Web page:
Material Design is Google’s new visual design language. It was introduced at the 2014 I/O Conference in June, and it’s beginning to find real traction in all areas of the design community.
This new visual language is fascinating because it systematically addresses a lot of issues we, as designers, face on a daily basis. At the same time, it’s both surprising and refreshing to see a giant such as Google publicly announce its new design direction.
The free online documentation is available for everyone and it offers so much insight into what Material Design is and how it works. More importantly, it offers plenty of design lessons for us all; it’s interesting, informative and innovative. There are guidelines on what to do, and what not to do, for just about anything you can think of, from button size and placement, to animations.
The 3 principles of Material Design
Material Design’s core values are more than just a progression of the current design trends.
- Material is the metaphor
- Be bold, graphic, intentional
- Provide meaning with motion
Sure, it makes sense to think it’s a step forward from flat design but I think it’s so much more than that. Because Material Design is a metaphor it provides new ground for design that is similar in roots to skeuomorphism. But because Material Design focuses on physics of the real world it doesn’t replicate the horrors we’ve seen in, for example iOS8.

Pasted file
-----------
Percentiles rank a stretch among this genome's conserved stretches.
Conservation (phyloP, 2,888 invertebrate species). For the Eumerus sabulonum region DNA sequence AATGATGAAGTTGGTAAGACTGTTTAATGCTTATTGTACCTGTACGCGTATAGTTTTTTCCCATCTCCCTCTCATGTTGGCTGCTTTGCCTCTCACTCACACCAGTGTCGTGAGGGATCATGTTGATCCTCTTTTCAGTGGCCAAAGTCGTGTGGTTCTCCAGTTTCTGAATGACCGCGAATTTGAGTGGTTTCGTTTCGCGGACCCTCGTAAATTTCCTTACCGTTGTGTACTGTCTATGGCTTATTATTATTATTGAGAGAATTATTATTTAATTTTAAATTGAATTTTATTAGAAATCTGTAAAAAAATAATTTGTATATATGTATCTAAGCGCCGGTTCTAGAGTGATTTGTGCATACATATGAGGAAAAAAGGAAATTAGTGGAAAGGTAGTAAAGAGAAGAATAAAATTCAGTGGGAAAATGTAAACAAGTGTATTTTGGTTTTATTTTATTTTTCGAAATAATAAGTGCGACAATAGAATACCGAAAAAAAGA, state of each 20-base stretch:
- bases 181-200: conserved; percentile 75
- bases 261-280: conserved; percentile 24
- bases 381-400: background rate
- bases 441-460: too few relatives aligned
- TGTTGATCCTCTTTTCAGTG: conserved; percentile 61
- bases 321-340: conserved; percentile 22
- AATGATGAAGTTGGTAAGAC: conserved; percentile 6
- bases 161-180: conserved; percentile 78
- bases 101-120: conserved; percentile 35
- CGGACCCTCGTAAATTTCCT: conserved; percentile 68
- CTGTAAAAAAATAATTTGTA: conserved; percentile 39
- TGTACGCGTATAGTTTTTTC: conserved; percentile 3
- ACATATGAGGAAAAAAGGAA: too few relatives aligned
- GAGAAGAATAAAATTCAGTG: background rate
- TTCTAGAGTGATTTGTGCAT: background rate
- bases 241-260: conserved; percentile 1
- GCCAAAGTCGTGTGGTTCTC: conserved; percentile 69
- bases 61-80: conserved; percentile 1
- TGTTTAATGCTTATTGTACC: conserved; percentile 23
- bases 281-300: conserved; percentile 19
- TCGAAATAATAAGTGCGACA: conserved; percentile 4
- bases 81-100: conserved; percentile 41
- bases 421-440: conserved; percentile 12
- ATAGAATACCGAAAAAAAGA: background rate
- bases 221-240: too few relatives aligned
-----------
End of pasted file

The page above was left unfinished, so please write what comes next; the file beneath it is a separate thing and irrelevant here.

On top of that, the bold, intentional and deep graphical components give the design language a signature look. Better yet, they provide a clear aesthetic. But, there is more…
Unifying screens and products
Material Design is a great solution for unifying the various products, and more importantly screens, that Google has on the go. Let’s be real here, devices and screens will only keep on changing and diversifying. In order to address the variations Google now has a language that clearly defines how it can be used on various platforms like web apps, smartphones or smart watches.
There are limitations that designers need to observe in order to keep the design style similar from one app to another. This is good because it will brand all Google products clearly. No other company has such unity among its various apps or OS’ right now.
Creating and implementing Material Design shows that Google is trying extremely hard to find a design language that works on any screen or device, no matter what. Whether it’s going to be successful is still hard to tell, but at least it’s clear what Google is attempting.
Additionally, Google’s Material Design has enough flexibility for designers to address various devices and screens. There are guidelines that allow adjustment to specifically cater to a small or large Android display. This too will make the life of designers easier as it doesn’t pose restraints but solutions and tools instead.
The provided structure will help in adaptating to the various display sizes for sure. After all, that’s the whole idea.
A new direction for Google